Abstract

The temporal confinement of laser light pulses to durations approaching the optical period, and the subsequent conversion of these pulses into extreme ultraviolet and x-ray wavelengths through the process of high-order harmonic generation (HHG), has enabled measurement and control of ultrafast processes spanning picosecond to attosecond timescales. Typically achieved by nonlinear compression of multi-cycle pulses in gas-filled hollow-core fibers, compression to single-and even sub-cycle durations is now becoming routine due to the availability of state-of-the-art Ti:sapphire laser amplifiers outputting millijoule level pulses with pulse durations below ten cycles. Even so, reliance on mJ-level Ti:sapphire lasers has in most cases limited repetition rates to the few kilohertz regime, therefore restricting their application to time-resolved spectroscopies for which high repetition rates are needed. Toward this end, nonlinear compression of Yb-doped solid state and fiber sources, for which small quantum defect allows for high average powers, has garnered considerable attention in recent years. In this dissertation, I investigate the spectral broadening and temporal compression of sub-millijoule, 280 femtosecond pulses from a high average power Yb-doped laser amplifier by nonlinear compression in gas and solid media. The application of these pulses to high-repetition rate time-resolved studies is further established through their use in both HHG and time- and angle-resolved- photoemission spectroscopy. Moreover, I demonstrate the ability to harness the delayed nonlinearity of molecular gases to obtain multi-octave spectral broadening from pulses with long input durations and achieve compression to sub-two cycle durations. The fidelity of the sub-two cycle pulses is demonstrated through the generation of a high-order harmonic XUV continuum, suggesting a path to perform attosecond measurements with commercial laser systems. Finally, I investigate the potential to extend this technique to high average powers by studying the effects of nonequilibrium rotational state distributions in the repetitively laser-heated molecular gas on the supercontinuum spectrum.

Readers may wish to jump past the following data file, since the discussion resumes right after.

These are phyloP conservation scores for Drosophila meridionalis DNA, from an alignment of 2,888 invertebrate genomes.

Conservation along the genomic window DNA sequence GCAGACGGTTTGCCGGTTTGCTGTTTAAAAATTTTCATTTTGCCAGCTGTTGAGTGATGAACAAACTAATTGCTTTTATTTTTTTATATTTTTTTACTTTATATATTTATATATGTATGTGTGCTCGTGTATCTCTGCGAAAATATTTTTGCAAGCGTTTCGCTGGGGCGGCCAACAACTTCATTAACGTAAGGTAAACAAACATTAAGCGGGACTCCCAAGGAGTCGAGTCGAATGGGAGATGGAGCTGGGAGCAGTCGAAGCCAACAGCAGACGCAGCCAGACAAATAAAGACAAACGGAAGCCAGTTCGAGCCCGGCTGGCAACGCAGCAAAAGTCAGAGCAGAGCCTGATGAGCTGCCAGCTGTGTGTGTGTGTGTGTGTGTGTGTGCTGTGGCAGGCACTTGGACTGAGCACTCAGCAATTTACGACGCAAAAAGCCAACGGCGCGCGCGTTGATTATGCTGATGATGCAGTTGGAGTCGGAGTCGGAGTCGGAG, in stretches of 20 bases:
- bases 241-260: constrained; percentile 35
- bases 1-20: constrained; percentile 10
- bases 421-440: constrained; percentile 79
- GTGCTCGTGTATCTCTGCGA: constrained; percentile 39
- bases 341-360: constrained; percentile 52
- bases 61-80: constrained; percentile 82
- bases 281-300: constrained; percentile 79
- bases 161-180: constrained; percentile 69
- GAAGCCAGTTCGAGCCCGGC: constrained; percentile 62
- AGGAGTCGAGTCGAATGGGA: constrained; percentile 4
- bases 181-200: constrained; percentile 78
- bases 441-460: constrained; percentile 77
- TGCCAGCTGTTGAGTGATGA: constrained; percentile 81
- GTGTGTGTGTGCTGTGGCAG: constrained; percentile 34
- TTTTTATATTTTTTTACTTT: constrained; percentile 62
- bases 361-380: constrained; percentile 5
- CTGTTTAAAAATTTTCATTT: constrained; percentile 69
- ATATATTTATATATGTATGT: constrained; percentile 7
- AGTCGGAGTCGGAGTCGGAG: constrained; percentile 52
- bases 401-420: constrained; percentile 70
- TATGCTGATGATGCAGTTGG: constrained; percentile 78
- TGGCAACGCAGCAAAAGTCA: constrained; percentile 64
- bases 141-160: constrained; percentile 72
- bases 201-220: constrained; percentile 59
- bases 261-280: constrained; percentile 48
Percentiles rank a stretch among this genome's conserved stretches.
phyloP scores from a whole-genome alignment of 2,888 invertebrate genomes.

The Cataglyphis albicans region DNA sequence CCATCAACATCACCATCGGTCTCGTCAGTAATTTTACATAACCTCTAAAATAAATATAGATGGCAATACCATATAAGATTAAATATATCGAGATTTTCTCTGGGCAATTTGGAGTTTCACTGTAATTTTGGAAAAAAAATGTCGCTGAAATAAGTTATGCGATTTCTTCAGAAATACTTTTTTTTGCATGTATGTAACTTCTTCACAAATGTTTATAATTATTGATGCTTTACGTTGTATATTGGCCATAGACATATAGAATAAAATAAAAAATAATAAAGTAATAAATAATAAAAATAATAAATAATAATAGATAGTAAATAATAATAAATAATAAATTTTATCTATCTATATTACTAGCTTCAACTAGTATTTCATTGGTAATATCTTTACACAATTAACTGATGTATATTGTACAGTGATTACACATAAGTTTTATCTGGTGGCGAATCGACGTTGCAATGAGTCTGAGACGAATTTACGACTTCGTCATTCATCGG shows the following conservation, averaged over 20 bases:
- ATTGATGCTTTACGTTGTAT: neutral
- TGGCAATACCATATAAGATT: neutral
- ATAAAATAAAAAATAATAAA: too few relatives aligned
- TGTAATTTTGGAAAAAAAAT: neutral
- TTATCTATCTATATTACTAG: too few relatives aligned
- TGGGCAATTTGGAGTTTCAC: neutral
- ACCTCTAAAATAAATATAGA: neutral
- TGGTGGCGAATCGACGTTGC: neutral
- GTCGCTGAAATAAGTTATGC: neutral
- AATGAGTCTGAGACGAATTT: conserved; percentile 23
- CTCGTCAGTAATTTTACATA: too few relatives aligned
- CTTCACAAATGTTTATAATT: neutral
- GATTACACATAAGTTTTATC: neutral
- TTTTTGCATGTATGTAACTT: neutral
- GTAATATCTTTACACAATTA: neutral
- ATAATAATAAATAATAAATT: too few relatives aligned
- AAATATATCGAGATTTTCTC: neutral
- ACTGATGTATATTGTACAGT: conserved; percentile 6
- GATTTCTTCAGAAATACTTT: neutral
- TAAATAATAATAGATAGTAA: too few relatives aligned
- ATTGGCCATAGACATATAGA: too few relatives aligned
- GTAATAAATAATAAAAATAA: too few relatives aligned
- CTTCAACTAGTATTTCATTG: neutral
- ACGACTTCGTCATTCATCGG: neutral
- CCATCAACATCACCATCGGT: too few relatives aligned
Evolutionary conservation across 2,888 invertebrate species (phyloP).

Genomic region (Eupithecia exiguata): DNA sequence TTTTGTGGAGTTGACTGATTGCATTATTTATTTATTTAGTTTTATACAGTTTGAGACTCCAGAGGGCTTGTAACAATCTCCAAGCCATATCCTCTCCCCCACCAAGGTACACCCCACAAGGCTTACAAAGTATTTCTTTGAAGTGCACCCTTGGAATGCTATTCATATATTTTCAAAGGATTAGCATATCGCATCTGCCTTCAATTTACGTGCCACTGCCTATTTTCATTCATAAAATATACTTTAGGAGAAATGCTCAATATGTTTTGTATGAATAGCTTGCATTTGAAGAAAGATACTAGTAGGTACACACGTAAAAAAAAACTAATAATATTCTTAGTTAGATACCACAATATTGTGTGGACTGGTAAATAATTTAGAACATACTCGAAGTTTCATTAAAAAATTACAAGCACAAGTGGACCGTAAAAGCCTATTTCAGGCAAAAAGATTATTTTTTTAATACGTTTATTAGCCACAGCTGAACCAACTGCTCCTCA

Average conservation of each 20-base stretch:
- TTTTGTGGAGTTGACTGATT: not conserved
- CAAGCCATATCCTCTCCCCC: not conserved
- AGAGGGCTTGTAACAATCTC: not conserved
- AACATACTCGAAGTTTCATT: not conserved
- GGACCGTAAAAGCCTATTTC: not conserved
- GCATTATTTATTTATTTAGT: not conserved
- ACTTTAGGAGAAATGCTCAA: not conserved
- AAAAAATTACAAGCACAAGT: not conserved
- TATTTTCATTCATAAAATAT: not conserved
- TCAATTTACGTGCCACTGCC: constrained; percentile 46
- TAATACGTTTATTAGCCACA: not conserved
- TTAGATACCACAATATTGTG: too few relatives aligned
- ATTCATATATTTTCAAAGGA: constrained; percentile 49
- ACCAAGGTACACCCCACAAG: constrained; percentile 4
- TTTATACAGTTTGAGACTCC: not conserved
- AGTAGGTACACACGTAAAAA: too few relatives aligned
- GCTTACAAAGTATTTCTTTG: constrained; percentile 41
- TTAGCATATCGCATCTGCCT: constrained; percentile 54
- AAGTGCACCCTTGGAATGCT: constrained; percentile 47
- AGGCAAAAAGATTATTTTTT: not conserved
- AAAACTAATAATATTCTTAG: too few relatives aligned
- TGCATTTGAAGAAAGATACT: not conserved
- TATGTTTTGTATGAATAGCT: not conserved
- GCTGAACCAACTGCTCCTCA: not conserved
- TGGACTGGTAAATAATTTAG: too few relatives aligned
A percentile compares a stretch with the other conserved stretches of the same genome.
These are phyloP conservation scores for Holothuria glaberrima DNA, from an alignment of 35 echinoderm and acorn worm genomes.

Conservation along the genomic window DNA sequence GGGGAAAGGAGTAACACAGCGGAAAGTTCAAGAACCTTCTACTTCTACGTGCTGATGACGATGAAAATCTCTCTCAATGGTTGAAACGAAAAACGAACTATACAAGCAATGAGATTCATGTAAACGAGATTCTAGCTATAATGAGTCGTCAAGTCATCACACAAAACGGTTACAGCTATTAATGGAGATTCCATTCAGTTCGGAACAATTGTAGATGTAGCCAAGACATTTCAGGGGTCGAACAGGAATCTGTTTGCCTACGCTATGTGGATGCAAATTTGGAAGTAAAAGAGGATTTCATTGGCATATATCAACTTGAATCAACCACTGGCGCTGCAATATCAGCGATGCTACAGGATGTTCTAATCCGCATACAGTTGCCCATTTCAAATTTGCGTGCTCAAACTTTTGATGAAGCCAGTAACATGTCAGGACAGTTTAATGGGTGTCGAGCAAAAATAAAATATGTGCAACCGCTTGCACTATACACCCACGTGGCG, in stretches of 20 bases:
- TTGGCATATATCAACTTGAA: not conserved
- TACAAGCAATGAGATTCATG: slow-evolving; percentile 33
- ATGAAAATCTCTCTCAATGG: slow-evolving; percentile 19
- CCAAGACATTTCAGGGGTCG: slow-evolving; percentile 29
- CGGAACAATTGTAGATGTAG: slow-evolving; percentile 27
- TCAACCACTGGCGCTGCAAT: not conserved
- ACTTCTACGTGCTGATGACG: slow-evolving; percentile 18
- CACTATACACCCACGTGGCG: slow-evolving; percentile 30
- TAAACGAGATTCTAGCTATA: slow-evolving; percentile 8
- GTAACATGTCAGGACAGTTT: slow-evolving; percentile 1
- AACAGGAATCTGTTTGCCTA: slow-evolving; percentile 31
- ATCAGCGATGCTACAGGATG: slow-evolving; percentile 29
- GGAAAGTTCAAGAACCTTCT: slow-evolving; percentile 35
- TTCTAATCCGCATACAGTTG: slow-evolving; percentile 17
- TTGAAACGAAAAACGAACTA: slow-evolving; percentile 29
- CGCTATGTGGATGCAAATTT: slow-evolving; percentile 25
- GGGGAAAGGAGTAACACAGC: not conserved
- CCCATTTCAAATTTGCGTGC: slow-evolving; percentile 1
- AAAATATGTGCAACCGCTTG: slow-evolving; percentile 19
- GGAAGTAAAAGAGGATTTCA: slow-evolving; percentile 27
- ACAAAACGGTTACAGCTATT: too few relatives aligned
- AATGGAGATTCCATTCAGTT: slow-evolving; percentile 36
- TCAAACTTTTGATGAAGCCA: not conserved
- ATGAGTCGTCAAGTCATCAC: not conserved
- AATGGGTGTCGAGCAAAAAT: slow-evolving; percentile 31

Notes

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Graduation Date

2020

Semester

Fall

Advisor

Chini, Michael

Degree

Doctor of Philosophy (Ph.D.)

College

College of Sciences

Department

Physics

Degree Program

Physics

Format

application/pdf

Identifier

CFE0008298; DP0023735

Language

English

Release Date

December 2020

Length of Campus-only Access

None

Access Status

Doctoral Dissertation (Open Access)

Included in

Physics Commons

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